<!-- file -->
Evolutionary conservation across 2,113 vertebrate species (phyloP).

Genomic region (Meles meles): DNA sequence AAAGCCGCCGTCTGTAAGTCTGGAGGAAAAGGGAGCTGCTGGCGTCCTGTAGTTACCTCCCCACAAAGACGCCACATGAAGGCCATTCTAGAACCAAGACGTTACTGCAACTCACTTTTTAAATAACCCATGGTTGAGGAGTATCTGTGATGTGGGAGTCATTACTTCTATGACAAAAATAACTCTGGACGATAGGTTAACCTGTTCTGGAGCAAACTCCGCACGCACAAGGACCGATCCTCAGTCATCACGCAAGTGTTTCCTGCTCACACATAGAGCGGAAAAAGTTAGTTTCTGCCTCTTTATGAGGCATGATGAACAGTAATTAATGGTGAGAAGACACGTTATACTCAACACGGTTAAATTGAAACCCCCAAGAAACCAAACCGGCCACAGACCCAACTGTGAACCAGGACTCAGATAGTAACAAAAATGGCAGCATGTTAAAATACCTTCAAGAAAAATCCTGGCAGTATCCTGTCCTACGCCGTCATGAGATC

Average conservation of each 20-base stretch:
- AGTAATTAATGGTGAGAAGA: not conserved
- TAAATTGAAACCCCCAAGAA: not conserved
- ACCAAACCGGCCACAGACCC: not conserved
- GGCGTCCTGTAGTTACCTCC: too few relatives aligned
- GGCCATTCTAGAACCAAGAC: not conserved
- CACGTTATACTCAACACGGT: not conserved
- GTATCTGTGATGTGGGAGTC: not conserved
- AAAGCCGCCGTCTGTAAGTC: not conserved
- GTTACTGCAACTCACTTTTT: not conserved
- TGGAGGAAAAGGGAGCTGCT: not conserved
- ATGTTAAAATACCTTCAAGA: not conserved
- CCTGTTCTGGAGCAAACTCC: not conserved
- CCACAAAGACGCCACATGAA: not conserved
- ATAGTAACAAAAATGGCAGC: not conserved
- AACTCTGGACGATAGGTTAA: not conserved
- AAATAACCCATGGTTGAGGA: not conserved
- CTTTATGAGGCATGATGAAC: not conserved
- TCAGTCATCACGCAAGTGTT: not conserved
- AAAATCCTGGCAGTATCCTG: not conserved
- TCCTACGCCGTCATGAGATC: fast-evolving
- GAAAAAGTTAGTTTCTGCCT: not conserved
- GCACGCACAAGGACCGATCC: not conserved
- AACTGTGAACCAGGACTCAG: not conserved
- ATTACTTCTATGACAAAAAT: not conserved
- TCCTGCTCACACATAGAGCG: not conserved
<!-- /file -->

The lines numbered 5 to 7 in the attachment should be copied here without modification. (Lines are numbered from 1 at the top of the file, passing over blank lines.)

- TAAATTGAAACCCCCAAGAA: not conserved
- ACCAAACCGGCCACAGACCC: not conserved
- GGCGTCCTGTAGTTACCTCC: too few relatives aligned